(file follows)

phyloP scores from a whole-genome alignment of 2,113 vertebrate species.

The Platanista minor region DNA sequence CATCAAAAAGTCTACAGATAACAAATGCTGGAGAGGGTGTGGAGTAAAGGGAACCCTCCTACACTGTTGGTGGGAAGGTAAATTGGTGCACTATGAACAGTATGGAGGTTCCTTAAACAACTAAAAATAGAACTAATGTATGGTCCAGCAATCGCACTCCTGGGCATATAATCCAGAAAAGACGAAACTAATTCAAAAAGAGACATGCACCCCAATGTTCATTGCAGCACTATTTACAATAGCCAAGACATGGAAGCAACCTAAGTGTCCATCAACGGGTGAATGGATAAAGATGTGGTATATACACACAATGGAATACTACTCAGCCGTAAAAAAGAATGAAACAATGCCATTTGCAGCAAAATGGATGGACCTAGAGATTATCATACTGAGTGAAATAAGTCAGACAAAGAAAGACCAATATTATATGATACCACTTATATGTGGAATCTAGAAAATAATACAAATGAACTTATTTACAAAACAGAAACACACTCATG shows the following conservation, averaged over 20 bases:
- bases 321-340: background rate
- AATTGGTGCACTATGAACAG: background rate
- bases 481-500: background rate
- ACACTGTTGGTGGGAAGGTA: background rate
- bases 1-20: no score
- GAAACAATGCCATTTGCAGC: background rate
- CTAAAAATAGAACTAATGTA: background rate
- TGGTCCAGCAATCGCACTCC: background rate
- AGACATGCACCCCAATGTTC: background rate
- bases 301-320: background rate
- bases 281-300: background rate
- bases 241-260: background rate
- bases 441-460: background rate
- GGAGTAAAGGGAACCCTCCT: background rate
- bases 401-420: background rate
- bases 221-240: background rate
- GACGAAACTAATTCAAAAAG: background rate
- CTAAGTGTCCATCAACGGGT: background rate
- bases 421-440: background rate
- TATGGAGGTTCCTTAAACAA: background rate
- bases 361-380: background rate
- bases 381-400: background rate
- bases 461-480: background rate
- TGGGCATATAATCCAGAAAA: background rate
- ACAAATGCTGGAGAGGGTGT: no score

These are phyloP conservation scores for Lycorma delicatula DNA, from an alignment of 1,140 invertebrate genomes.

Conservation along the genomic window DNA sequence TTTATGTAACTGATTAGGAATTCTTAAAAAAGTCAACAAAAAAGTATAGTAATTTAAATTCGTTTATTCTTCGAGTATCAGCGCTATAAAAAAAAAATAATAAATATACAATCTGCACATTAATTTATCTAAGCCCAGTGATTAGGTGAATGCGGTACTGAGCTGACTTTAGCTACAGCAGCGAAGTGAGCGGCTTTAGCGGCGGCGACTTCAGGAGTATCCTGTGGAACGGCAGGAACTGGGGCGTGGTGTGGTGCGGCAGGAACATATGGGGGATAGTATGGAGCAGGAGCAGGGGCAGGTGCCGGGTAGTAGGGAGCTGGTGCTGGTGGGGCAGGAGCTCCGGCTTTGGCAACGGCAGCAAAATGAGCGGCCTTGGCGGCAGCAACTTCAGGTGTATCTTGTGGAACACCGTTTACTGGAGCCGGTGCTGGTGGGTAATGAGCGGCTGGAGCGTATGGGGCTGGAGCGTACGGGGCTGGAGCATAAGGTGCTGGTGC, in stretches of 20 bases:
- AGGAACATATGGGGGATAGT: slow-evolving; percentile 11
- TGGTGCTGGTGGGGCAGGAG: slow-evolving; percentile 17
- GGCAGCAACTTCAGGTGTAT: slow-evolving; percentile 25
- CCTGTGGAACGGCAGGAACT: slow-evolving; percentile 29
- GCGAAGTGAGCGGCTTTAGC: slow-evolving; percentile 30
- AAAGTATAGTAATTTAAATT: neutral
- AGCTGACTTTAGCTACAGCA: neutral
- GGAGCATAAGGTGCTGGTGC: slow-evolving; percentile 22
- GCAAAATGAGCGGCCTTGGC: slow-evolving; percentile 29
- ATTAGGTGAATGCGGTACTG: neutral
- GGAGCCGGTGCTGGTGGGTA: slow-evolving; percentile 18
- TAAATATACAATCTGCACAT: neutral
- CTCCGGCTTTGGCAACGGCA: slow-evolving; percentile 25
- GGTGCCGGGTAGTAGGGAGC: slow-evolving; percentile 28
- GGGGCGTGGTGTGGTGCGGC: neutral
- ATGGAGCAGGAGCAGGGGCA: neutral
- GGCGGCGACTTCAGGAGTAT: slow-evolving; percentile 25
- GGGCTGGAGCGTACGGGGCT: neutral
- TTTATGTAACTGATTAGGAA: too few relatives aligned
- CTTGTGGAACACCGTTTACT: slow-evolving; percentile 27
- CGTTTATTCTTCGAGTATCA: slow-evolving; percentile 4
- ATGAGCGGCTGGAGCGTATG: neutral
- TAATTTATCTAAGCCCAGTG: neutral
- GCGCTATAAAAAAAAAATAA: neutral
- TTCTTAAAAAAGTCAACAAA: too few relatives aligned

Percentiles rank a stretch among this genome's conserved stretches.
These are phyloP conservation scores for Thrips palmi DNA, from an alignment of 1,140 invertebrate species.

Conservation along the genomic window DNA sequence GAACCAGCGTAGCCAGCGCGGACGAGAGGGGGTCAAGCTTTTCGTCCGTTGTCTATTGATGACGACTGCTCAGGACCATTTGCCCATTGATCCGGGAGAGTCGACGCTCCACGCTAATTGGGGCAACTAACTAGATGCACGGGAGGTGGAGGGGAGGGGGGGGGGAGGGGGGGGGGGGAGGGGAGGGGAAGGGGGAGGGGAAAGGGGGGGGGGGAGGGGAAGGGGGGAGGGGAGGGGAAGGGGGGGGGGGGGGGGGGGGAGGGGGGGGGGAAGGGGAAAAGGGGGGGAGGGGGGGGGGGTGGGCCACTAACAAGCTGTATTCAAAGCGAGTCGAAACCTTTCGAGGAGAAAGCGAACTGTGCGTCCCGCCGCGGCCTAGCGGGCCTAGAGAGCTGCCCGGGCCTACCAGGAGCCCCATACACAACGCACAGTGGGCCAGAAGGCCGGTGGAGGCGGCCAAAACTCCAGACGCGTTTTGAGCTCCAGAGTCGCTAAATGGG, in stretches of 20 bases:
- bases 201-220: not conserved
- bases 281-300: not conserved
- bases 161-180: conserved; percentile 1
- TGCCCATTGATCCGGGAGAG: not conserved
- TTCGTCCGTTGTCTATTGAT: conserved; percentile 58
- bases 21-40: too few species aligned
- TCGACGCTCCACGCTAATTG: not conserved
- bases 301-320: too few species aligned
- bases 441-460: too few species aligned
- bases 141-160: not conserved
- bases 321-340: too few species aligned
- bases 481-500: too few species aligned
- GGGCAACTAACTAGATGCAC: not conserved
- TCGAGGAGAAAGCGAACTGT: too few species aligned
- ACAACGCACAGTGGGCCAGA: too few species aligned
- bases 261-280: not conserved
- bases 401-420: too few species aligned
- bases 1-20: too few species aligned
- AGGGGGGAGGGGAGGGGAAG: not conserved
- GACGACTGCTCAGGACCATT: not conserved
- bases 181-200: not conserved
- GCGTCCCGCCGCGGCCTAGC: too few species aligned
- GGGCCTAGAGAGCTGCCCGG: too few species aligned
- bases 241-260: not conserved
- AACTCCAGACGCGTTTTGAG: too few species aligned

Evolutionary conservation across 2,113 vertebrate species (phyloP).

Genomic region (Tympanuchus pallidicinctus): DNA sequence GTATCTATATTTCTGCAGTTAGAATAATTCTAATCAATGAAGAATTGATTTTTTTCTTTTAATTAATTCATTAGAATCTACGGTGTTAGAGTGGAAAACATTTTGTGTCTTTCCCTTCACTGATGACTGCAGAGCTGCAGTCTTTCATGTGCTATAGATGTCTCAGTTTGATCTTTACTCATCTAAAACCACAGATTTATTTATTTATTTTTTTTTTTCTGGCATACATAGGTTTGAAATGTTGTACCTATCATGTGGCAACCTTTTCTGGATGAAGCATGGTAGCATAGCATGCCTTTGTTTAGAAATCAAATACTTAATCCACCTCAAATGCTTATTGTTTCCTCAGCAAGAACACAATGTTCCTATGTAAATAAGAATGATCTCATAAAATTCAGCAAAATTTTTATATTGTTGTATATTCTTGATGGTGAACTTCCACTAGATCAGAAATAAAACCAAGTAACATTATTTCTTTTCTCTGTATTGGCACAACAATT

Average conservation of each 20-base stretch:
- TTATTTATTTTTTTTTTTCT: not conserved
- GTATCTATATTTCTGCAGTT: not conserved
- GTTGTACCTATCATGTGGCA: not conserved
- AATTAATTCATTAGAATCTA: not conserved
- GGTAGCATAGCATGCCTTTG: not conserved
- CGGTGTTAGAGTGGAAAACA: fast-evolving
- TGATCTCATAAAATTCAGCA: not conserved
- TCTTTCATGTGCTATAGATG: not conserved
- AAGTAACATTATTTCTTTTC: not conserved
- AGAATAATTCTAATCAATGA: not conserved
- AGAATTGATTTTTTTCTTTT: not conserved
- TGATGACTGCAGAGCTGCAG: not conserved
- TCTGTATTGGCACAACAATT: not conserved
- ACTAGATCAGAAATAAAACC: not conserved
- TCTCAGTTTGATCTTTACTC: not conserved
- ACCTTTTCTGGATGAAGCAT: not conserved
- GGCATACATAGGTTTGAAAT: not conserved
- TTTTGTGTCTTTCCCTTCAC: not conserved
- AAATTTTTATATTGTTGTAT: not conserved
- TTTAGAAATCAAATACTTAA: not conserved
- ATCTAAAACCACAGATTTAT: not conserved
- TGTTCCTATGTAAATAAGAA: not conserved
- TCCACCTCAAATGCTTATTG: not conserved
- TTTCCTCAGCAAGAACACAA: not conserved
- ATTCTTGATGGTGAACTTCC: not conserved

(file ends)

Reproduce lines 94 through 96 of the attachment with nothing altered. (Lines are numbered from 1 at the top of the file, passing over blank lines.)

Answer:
- AAGTAACATTATTTCTTTTC: not conserved
- AGAATAATTCTAATCAATGA: not conserved
- AGAATTGATTTTTTTCTTTT: not conserved